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Developing management capability, part 2


This second in a series of articles from Simon Court of Value Partnership explores why management is a key value driver.

Ask a venture capitalist about the deals that went wrong and they will tell you about management failure. Talk to an outstanding CEO like Jack Welch or John Browne and listen to the emphasis they place on getting the quality of management right and the amount of time they personally invest in this. Managers make a business succeed or fail though their decisions and behaviour.

What's the evidence for this? Shareholder Value Magazine recently published "The Shareholder Value 100" in an effort to quantify the contribution of management. The Indicator estimates the annual financial contribution to shareholders, considering the company's stock returns (from price history and dividends), its size, risk level, and how others in the market have performed. All the activities involved in running the business are reflected in the financial contribution. Rankings are based on five years of returns to avoid the short-term vagaries of the market. The management contribution or "Extraordinary Return Rate" is viewed by the designers of the measure as "comparable to a budget or expense item" when annualised in dollars per year and a "measure of management skill". For example, in the 5 years up to 31st July 2000, BP Amoco had an Extraordinary Return Rate of 6.37%. This equates to an annualised management contribution of $11,944m. For Reuters, the ERR over the same period was 13.14%, but because the total market capitalisation of the company is lower, the annualised management contribution was less at $2,612m. These figures show how much value good management can create and how important size is in affecting returns.

Let's look at a specific company to explore the significance of management in a bit more detail. Boots are a company that made steady progress relative to peers in terms of shareholder value during the 1990s. By the end of the 90s, however, the progress faltered. Why? The view within Boots was that the company had not developed the management capabilities to "constantly search for new strategies, structures and processes". Managers in Boots are expected to manage to two agendas (see below). Although managers generally delivered on their "Implementation Agenda", they did not deliver on their "Development Agenda" typically. This has led to a major effort on the part of senior managers to focus on reviewing and enhancing management capability and has brought this issue to the centre of the company's "managing for value" programme. The company now deliberately stretches people through strategic projects, international assignments and other moves.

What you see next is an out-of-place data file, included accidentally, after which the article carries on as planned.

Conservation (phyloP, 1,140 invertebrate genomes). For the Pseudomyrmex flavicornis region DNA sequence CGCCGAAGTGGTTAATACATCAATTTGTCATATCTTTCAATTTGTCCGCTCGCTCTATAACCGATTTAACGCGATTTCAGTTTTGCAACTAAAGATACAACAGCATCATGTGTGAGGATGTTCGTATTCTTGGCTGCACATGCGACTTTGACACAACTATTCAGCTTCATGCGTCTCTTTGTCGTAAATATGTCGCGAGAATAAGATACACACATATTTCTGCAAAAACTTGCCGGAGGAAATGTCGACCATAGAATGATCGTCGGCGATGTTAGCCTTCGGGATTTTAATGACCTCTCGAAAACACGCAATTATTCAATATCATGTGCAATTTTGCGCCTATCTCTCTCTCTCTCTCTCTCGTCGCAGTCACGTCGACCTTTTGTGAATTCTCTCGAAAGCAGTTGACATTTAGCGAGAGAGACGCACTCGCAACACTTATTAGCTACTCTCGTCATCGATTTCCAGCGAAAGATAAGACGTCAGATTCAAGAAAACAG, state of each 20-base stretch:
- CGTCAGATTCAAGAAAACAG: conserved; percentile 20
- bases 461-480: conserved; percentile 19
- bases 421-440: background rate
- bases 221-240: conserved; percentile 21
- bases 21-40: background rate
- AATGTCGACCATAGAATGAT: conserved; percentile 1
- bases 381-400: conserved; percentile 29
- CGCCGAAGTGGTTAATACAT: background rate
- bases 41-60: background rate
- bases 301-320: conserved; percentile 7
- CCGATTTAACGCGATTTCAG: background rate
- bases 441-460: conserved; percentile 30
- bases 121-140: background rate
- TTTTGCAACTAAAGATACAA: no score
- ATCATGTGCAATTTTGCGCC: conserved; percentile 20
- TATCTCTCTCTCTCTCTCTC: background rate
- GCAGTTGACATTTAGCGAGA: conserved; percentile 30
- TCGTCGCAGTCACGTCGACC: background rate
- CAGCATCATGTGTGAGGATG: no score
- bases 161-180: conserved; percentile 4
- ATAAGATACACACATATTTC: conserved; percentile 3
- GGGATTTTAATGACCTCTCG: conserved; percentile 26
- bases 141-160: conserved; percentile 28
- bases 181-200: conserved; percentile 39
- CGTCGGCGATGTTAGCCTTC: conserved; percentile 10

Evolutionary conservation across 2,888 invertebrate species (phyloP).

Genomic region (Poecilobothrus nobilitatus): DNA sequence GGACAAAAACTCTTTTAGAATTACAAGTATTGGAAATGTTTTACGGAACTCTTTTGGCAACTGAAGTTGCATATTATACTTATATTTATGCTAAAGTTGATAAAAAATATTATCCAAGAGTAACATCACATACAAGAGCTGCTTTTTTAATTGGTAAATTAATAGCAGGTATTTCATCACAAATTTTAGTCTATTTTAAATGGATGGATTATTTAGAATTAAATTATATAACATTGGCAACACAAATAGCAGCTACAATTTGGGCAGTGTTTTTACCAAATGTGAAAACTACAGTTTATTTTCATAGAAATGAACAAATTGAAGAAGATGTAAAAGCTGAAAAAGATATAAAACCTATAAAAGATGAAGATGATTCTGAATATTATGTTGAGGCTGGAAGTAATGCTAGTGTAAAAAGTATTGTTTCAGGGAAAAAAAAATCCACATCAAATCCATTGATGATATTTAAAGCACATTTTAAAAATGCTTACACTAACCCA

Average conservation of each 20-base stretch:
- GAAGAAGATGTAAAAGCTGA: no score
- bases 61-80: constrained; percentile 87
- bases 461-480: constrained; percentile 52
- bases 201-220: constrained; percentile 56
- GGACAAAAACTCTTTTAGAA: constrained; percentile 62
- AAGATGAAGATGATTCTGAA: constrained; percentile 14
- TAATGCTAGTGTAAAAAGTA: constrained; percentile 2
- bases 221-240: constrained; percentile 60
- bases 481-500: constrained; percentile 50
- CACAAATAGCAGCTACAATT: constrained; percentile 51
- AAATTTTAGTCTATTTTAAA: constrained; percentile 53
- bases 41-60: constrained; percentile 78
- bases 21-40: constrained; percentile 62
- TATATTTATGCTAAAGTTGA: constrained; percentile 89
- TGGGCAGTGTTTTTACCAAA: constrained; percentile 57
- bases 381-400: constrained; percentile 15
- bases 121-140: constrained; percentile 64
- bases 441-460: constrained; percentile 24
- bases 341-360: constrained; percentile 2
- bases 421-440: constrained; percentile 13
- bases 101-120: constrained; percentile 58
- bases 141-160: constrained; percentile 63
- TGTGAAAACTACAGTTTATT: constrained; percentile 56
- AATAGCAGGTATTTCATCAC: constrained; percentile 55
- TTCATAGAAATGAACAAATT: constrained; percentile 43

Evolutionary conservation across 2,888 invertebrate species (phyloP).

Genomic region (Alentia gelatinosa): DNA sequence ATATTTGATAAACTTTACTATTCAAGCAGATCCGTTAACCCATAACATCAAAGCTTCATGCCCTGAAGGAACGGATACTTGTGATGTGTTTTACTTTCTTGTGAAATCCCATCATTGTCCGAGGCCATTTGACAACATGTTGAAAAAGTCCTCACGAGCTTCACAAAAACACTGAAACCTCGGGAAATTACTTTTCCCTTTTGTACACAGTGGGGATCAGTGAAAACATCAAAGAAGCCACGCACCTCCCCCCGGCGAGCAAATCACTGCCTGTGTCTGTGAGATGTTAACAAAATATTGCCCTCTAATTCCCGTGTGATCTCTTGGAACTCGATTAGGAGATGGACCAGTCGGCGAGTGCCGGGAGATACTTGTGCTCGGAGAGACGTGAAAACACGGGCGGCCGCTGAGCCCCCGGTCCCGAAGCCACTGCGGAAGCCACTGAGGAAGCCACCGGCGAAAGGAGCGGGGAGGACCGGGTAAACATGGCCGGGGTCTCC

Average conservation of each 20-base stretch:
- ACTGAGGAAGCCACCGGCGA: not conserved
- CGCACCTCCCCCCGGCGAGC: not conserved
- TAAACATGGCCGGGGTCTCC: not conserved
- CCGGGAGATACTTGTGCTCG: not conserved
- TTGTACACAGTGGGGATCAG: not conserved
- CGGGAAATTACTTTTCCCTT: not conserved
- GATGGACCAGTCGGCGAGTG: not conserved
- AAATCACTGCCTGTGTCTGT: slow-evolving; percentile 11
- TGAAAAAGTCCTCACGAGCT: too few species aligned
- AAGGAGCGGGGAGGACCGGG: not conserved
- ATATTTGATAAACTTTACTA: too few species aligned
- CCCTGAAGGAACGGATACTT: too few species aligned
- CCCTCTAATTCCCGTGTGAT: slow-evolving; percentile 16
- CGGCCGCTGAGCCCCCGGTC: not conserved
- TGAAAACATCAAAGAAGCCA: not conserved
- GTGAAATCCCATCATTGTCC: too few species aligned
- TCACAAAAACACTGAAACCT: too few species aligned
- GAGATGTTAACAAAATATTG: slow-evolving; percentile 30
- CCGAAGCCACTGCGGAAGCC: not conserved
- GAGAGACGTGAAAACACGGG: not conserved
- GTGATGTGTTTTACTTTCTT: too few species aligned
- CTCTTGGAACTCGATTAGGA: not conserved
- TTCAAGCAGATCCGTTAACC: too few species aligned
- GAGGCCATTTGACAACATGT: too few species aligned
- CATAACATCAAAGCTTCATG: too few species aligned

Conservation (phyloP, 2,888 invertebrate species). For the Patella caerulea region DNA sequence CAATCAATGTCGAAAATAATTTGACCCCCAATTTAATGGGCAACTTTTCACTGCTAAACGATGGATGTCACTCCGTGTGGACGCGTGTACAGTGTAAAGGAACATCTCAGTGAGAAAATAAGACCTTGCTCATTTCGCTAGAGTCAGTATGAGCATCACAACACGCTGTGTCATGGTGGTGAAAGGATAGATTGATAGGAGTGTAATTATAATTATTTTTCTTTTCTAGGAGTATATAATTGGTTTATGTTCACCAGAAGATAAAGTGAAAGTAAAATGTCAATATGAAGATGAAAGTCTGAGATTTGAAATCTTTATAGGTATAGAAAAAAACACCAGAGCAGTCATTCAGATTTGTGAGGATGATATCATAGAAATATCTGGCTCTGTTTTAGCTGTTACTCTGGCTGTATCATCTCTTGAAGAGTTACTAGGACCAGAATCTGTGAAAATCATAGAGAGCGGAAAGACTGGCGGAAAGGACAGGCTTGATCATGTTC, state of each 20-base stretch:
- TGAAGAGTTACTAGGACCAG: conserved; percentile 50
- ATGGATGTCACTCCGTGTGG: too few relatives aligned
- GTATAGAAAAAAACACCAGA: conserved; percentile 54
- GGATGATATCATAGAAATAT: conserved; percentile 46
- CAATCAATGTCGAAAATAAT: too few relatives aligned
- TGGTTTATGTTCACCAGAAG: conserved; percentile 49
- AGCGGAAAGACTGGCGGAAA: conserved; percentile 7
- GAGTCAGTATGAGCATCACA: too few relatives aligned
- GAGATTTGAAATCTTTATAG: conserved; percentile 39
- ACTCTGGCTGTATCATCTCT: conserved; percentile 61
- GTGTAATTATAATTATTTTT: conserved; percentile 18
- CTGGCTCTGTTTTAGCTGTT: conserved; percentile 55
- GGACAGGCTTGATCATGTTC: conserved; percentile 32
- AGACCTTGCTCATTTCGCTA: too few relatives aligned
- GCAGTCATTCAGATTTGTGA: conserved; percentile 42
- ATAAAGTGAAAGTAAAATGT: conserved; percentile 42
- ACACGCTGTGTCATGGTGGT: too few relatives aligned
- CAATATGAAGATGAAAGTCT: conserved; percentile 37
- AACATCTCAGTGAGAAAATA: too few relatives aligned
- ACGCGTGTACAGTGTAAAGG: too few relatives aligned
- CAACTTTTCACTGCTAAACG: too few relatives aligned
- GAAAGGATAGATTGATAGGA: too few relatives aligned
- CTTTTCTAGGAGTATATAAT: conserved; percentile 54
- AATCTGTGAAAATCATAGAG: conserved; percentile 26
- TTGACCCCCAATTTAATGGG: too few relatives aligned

A manager in Boots is expected to work to two agendas:

Implementation Agenda
- -Major projects that will deliver the current strategy
- -Issues and alternatives about implementation
- -Probably already in the share price
- -Delivery will return cost of capital

Development Agenda
- Issues which could yield a new strategy or modification to current strategy
- The major source of good surprises
- Probably not already in the share price
- Delivery will create "excess value"

The argument is about more than just economics; it is also about sustainability. Things are different today. The growing rate of change and level of competitiveness are particularly striking. Business models last for shorter and shorter time frames and because of the convergence of industries and the globalisation of markets, companies are facing competition from many and varied sources. Don't perform and you will be swept aside, as many famous names have been. Many organisations, in both the public and the private sectors, are realising that they need to do more than just deliver today's strategy and that they, like Boots, have to find ways to really step up their performance.

In addition to this need for new strategies and business models there is also an imperative to consistently deliver the current business model. This should not be undervalued because it is less glamorous or dynamic than "good surprises". Throughout the typical company managers make daily decisions to:

- Anticipate customer requirements
- Plan and design products or processes
- Acquire materials
- Build products
- Market, sell and service products
- Manage information and initiatives
- Manage and develop people

The cumulative effect of these decisions goes a long way to explaining corporate performance. Ericsson, the world's third largest supplier of mobile phones, is outsourcing handset manufacturing to try to stem huge losses in its consumer products division. These losses can be attributed to management failure throughout the "value chain" described above, particularly product design/range and late delivery of products such as WAP. This is of course relative failure: Nokia has managed its handset business better.

In the next item we will explore using an organisation and management review (OMR) as the basis for quality decisions about developing management capability for sustained business performance. Our article will advise you on how to lead the OMR process in your organisation.


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